Inslee administration restricts agri-tourism, threatens family farms
Washington continues to witness positive trends as hopeful data emerges on the spread of the coronavirus pandemic throughout the state. However, despite the good news, Governor Jay Inslee’s administration has placed additional regulatory burdens on Agri-tourism and family farms. Under the Administration’s new restrictions, customers cannot touch or view animals. Hayrides, games, and touching farm equipment are also restricted activities.
Any violation of the order may result in a $10,000 fine.
Inslee’s decision is expected to result in the closure of family farms across Washington. It is unclear if any known outbreak in Washington or elsewhere can be attributed to Agri-tourism activities. Like the rest of the economic restrictions placed on small businesses since the beginning of the pandemic, Inslee’s decision to shutter family farms did not occur with the input of those most affected by the Governor’s decision.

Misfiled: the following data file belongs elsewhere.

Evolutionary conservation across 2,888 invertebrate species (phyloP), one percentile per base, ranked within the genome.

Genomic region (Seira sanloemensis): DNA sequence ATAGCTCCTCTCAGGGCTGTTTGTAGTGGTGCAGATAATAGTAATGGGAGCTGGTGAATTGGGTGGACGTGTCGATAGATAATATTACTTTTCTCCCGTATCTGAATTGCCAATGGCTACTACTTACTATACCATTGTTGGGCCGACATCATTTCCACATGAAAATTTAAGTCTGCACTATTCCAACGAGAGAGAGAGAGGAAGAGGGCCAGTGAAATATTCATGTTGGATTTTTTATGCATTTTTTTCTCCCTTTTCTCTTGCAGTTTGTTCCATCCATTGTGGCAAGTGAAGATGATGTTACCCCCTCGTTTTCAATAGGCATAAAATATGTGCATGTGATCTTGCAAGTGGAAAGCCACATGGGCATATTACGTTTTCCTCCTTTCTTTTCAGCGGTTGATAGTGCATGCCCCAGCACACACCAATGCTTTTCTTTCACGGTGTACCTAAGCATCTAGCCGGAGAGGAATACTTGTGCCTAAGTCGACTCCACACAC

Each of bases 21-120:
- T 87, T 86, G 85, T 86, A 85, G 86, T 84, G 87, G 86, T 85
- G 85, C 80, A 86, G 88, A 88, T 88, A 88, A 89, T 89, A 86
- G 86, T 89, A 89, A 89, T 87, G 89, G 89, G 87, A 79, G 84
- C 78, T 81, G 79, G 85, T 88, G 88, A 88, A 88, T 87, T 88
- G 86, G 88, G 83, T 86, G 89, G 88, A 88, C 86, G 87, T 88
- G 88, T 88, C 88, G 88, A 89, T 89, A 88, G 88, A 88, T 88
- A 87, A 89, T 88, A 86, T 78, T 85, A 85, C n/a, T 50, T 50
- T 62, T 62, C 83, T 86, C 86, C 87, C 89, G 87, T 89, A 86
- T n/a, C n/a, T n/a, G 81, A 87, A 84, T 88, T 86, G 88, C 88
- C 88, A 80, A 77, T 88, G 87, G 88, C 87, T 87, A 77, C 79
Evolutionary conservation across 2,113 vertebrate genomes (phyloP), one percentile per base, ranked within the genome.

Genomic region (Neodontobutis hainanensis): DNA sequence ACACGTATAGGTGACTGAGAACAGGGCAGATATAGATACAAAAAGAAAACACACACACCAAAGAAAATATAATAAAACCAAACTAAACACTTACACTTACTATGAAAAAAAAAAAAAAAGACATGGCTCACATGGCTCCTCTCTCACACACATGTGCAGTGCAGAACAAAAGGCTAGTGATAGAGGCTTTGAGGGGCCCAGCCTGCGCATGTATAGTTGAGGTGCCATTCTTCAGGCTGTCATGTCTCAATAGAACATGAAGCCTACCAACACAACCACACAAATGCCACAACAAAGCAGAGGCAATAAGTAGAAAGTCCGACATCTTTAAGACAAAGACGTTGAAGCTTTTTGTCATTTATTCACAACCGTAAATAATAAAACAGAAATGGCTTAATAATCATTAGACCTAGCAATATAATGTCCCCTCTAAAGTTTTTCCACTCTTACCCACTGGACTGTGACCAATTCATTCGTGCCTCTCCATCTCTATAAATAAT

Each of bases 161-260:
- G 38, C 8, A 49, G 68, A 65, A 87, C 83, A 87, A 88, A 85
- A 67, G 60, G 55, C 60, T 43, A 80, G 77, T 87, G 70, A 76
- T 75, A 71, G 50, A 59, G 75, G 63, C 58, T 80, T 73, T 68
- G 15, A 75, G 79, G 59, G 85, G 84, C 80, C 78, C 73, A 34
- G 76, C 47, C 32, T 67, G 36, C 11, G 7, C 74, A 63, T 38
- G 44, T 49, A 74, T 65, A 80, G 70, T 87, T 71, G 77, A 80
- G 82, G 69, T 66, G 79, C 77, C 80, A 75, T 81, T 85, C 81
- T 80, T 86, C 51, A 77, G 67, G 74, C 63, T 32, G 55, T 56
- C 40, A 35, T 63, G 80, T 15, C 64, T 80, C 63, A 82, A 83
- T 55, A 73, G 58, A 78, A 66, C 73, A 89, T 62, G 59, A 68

“The Governor’s latest restrictions on Whatcom County’s family farms make very little sense,” said WBA Executive Director Barbara Chase. “While everyone wants the economy to open safely, the type of outdoor activity prohibited by the Governor’s order certainly poses less risk than the mass gatherings the Governor has condoned or encouraged in the state’s urban areas. These restrictions are going to be devastating for some family farms—including u-pick berry farms—in Whatcom County. This county’s farming community has been a good partner in preventing the spread of this disease. Frankly, they deserve an explanation as to why petting an animal presents an unacceptable risk but gatherings of thousands in King County are a regular, permitted, and even encouraged activity.”
Agriculture, Agri-tourism, and family farms are critical to the Whatcom County economy. The county is one of the largest berry-producing regions in the nation.
We urge you to contact Governor Jay Inslee immediately to voice your concern about the ongoing economic restrictions on rural economies and family farmers.
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